In an impoverished community of the Mojave Desert, New Mexico is Black Rock High, a continuation school for students aged 16 or older who are at risk of never graduating. Unlike more traditional US schools, Black Rock believes that by putting stronger emphasis on life skills, they can turn the lives of at-risk kids around. The Bad Kids is a documentary that follows the inspiring teachers at Black Rock High and the students they strive to help.
The film primarily follows three students: Lee Bridges, a student who struggles to support the son he shares with a fellow classmate; Jennifer Coffield, a teenage girl who has never found support from her family; and Joey McGee, a student who struggles with issues of drug abuse and home-life instability. At the heart of the school and the students’ journeys is principal Vonda Viland who dedicates her life to ensuring her students set off on the right path. The students who attend Black Rock High have often lived through childhoods filled with abuse, neglect, poverty, substance abuse and problems with the law. It’s the teachers’ incredible empathy that shines through the documentary as they approach their work with dedication and patience.
Vonda, the school’s principal, goes above and beyond her job description, calling her students who are at particular risk to not attend class to give them the extra nudge they need to get out of bed in the morning. As we watch Vonda mentor and counsel the three students at the heart of the film, we realise just how far her compassion, patience and dedication reaches. Her counselling sessions are often juxtaposed with the unjust home lives Lee, Jennifer and Joey face. In one particular scene, Vonda shares her own experiences to help Jennifer understand she needs to rise above the harmful opinions her father voices about her academic achievements. It’s through this sharing that Vonda is able to create a bond with her students and help them feel understood. The supportive and nurturing community at Black Rock High fosters an environment in which students feel comfortable confiding in teachers, peers or even the film crew.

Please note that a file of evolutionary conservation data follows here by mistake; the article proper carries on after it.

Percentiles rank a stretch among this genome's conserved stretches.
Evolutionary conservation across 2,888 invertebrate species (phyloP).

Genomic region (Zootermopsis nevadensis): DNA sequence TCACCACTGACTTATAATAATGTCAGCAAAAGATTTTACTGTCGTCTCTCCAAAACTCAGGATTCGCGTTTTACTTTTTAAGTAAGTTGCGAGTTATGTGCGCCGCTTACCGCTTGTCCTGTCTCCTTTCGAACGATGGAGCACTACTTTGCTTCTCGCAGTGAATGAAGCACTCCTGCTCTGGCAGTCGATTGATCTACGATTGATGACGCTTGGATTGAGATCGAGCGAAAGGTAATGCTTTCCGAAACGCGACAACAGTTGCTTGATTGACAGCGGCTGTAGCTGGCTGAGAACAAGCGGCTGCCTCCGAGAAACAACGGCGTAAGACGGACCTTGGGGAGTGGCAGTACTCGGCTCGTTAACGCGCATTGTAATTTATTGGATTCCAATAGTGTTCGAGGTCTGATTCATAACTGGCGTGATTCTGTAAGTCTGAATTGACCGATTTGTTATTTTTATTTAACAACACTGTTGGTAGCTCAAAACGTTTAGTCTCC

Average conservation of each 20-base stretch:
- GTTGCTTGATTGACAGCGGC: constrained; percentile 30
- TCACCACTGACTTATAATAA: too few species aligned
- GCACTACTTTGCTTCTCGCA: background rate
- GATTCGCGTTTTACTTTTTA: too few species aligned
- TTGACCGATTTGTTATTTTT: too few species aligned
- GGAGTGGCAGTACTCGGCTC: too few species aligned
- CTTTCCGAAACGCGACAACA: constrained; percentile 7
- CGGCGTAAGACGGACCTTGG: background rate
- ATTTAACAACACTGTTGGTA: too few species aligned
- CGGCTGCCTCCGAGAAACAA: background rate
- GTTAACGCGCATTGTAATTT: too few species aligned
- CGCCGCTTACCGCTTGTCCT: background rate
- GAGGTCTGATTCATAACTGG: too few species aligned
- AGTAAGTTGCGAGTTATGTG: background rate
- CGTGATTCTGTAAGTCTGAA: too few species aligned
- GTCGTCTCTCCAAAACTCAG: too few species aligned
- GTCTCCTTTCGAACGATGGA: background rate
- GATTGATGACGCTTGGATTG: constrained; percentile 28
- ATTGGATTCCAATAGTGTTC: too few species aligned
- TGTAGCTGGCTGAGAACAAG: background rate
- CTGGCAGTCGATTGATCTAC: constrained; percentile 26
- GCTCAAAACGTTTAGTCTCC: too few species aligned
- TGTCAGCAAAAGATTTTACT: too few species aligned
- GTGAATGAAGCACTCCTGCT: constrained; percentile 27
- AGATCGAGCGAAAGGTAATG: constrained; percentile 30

Despite the teachers’ dedication to the students and the nurturing environment Black Rock High manages to create, not all three kids make it to graduation. The documentary is an honest look into how, no matter how dedicated an educator may be, it isn’t always possible to provide a solution for external struggles. The documentary and the inspiring teachers at Black Rock High also help provide a lesson for all educators.
Schools have many ‘invisible’ at-risk kids who choose to not speak up about their problems and The Bad Kids shows its audience how to pick up warning signs for students who may be in danger. The teachers at Black Rock High prove that amazing feats can be achieved with limited resources, and it’s this message which is most striking throughout the film. As one of the film’s directors puts it, ‘It doesn’t cost anything to listen to a student,’ and sometimes that makes all the difference.